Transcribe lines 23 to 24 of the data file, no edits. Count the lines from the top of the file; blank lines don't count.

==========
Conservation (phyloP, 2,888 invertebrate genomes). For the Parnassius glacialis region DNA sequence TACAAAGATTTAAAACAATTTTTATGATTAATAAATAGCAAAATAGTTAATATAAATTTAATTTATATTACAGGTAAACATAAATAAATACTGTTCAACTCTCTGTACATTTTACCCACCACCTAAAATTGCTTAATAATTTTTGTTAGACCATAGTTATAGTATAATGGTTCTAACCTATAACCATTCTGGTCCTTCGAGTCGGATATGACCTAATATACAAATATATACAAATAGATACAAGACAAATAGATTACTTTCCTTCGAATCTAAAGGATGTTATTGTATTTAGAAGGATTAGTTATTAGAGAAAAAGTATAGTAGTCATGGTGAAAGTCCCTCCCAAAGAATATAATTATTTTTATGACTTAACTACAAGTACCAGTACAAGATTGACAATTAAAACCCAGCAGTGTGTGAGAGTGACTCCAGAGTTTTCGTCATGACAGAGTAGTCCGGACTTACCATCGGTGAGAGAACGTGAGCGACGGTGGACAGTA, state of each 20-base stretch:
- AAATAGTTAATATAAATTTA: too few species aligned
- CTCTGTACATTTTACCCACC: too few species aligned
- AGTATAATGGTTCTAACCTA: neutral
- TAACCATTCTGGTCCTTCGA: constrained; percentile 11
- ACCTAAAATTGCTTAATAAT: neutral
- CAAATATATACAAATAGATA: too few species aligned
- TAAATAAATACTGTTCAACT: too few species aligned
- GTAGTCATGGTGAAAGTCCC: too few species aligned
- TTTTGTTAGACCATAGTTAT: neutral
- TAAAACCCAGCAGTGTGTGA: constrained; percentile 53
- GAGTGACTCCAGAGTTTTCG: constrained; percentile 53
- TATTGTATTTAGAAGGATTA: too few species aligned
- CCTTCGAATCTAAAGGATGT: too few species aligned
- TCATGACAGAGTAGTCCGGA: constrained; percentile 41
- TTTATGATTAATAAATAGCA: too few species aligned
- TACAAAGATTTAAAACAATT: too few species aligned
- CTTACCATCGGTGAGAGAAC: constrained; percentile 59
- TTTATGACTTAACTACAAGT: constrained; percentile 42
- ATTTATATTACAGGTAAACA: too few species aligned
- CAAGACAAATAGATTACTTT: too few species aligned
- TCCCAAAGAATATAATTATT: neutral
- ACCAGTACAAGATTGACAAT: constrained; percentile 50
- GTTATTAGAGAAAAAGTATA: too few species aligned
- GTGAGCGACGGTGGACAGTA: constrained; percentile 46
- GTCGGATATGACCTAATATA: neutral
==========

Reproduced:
- ACCAGTACAAGATTGACAAT: constrained; percentile 50
- GTTATTAGAGAAAAAGTATA: too few species aligned